It’s tough. Those are great films, but I feel like this can stand on its own because we’re bringing something back. I feel like the film industry has been missing something like this – a movie with a real positive message. To me, this film is special. It looks good and the story is great. It’s new age. Don’t get me wrong, “Stand and Deliver” and “October Sky” are great, but “Spare Parts” hits home for me. Maybe I’m being bias because I’m in it.

Were there any teachers you remember in high school that inspired you in the same way George Lopez’s character does for the boys in this film?

Yeah, I had a teacher named Michelle Perkins. She was my English teacher at Sagemont High School in Weston, Florida. She was very supportive. And she didn’t fail me. Thanks to her, I got by.

President Obama’s executive action on immigration this past November helped a lot of undocumented immigrants in the U.S., but it didn’t include the Dreamers. Were you disappointed in that decision, or do you still think it was a positive step forward?

You know, I think any step forward is great. “Spare Parts” is coming out at a perfect time, especially with all this stuff going on. George [Lopez] and I are headed to Washington D.C. tonight to meet with Senator Dick Durbin (D), who helped the real Oscar get his papers. We’re really excited to show him the movie because he’s a strong supporter of the Dream Act.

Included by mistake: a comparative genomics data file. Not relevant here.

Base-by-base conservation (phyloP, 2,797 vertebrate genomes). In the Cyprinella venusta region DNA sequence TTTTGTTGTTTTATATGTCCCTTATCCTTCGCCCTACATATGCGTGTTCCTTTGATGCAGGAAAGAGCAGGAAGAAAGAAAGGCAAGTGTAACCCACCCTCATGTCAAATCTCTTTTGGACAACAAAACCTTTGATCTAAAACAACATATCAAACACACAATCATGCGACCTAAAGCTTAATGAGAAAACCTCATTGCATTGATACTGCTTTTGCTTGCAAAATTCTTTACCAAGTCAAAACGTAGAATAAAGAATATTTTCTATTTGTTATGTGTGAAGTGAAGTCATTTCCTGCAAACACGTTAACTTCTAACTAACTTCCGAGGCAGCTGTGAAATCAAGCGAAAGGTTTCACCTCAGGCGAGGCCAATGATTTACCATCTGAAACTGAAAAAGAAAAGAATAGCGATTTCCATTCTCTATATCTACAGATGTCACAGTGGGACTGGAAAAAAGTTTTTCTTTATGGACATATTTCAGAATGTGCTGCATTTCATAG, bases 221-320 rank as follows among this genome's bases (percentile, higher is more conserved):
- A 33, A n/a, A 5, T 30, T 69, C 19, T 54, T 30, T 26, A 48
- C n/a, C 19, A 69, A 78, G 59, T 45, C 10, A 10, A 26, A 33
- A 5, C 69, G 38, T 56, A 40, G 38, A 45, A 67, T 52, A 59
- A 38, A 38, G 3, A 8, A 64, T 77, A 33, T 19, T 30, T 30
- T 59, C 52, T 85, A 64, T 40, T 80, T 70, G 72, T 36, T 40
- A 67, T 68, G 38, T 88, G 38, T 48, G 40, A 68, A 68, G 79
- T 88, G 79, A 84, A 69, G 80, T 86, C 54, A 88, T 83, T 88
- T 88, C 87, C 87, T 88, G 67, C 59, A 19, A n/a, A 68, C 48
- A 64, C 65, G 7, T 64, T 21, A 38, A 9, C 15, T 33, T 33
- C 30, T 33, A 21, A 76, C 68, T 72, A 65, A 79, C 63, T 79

Do you think a film like “Spare Parts” can soften peoples’ hearts when it comes to immigration issues? Maybe not someone like former Arizona governor Jan Brewer, but do you think the film could help others see the issue from another perspective?

Yeah, the movie shows that it doesn’t matter what race you are or how much money you have. You can do anything in this country. That’s what is so inspiring. These kids had so many obstacles in front of them and they still did it. It’s been 10 years, but they literally changed their lives and their school forever. Students at their school have so much more because of what they did back in 2004. This movie really opened my eyes to all these issues. There’s always going to be people like [Jan Brewer], but I think if we just show people love, eventually they’re going to come around. I love on everyone, so that’s always the most important thing for me.

You’ve been known for most of your career for your role in “Big Time Rush.” Are you that point in your career where you’re ready to expand on your roles and find a new audience that doesn’t watch Nickelodeon? Is that important to you?

Luckily, our audience for “Big Time Rush” started so young, they’ve sort of grown with us. I don’t think I’m going to have to go out and search for a completely different fan base. People who follow me have been with me for the past six years. I feel like they’re going to stay with me. I don’t want to alienate those fans. But, yeah, it’s still important for me to grow as an actor with my fans and gradually change my direction. I can’t stay on “Big Time Rush” for 20 more years and pretend I’m a 17 year old.

I actually talked to Alexa last year about that. She told me she always struggles to decide whether or not to take a role that might be considered a little more risqué than she’s used to. She said she thinks about her fans who knew her as the little girl from “Spy Kids” and struggles with it because you both consider your faith a very important part of your life. Are you going to let things like that factor in as more roles are offered to you?